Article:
Today is ט׳׳ו בשבט (Tu B'Shvat) - 15th day of the month of Shvat. The Hebrew calendar uses letters for numbers (Gematria) and the letters ׳ט׳ ׳ו׳ are respectively 9 and 6. Together they make the number 15. Normally this number would be comprised of the number 5 ׳ה׳ and the number 10 ׳י׳. Since these two letters together are a written substitue for the name of God, the combination is not allowed to be used as a date.
In a nutshell (no pun intended) Tu B'Shvat is the holiday where Jews celebrate nature. Sometimes it is referred to as the Jewish Arbor Day but it is much more complicated than that and it is celebrated over the course of the week. In Israel, fresh fruit and dried fruit and almonds are eaten. Almonds because the almond tree is the only tree that bears fruit a month earlier than the rest - at this time of year. Fresh fruit and dried fruit, because they are the results of the harvest and were used as a measure of the tithe (1/10th) that was required to be given to the temple. Outside of Israel dried fruit is eaten because it can travel and Jews who traveled outside the Holy Land had to be assured that the fruit they ate was legit - kosher - and could be sourced back to the land.
So this was always a very good holiday when I was a kid. We ate lots of fun things and talked about trees and spent a little time - not enough - reflecting on the natural world.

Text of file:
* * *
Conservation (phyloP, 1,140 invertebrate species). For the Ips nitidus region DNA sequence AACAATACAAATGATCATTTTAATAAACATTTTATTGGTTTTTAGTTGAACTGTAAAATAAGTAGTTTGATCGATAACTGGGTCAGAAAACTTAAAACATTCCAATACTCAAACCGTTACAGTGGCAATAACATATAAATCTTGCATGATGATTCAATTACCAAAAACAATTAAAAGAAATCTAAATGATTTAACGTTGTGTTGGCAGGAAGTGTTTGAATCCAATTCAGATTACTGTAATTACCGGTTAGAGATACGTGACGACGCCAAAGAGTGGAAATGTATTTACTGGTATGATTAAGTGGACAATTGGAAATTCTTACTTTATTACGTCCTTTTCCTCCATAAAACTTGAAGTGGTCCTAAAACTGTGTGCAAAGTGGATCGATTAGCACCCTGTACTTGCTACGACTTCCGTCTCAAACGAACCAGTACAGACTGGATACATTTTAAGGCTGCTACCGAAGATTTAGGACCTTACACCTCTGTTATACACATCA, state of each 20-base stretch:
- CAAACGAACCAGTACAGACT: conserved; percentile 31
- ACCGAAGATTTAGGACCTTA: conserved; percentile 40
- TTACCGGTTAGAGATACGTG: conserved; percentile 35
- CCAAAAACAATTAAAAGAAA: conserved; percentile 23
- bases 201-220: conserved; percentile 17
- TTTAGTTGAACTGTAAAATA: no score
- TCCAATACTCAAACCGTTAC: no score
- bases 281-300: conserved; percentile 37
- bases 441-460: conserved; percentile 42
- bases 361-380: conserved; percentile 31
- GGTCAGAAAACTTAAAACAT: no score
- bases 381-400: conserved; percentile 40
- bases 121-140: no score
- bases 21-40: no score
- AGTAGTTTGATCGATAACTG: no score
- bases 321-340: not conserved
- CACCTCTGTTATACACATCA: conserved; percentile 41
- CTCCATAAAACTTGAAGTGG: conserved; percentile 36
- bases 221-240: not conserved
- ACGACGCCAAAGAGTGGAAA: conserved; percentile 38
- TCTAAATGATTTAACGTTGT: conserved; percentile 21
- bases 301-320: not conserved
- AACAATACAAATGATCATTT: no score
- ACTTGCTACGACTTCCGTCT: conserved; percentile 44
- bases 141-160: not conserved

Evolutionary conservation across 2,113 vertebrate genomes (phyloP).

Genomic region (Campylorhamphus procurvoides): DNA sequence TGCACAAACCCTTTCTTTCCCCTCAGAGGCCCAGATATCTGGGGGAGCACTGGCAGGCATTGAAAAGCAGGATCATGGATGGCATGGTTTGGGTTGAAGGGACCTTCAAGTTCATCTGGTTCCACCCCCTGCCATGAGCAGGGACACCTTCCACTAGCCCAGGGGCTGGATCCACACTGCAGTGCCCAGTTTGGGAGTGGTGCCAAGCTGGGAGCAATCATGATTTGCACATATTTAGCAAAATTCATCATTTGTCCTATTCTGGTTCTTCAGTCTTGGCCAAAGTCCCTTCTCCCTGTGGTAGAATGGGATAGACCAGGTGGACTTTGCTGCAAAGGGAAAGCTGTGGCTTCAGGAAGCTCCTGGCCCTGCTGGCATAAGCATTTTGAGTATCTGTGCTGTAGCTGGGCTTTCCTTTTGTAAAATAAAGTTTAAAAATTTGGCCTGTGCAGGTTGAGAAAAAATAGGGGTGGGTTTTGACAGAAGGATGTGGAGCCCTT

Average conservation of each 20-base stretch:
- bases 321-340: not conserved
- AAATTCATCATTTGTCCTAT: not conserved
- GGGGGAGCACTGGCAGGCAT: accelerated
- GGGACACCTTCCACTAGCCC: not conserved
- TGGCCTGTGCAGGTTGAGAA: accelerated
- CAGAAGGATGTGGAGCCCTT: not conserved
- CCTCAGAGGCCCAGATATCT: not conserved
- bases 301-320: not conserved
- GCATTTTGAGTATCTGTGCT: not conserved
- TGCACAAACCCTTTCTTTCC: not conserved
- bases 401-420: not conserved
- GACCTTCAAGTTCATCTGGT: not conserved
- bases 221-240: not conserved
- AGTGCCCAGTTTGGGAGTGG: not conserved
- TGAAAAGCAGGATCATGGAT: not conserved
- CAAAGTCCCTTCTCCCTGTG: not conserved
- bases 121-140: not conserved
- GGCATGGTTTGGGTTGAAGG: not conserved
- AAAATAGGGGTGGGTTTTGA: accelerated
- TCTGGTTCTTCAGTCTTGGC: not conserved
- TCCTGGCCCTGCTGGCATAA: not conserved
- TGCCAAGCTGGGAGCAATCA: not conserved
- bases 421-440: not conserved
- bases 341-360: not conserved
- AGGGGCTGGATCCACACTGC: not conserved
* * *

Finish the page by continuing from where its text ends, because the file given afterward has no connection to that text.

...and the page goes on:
Today on Facebook I saw two posts that made me want to unfollow some good publications: The Forward has an article "Why Most Jewish Environmentalism is useless..." and Kveller.com has an article "Why I Won't Be Reading the Giving Tree on Tu B'Shvat". The first deals with why today is a sham because we do not think about nature every day. The second claims that the story is too one-sided on the part of the human and doesn't represent the tree.
Oh for Pete's sake! Is there nothing that people won't find a reason to hate? Even if we can do better, dumping on Tu B'Shvat does not encourage global awareness of climate change and the ecological future. Not reading a book that conveys a sense of generosity - even if we stipulate it is one-sided - does nothing to encourage empathy. Let's all just not do anything but everything we do is imperfect.
So, I am going to imperfectly celebrate Tu B'Shvat. I have eaten some almonds and some fresh and dry fruit. I will go and tend to my plants. I will try to be more aware of water and the need to grow compatible crops. And...I will enjoy my בוסטן ("beautiful place" - usually referring to a large verdant garden).
I like my palm tree better than I like a lot of what I read on Facebook.
חג שמח לכולם.
Happy Tu B'Shvat to ya'll and especially to those socked in by the snow.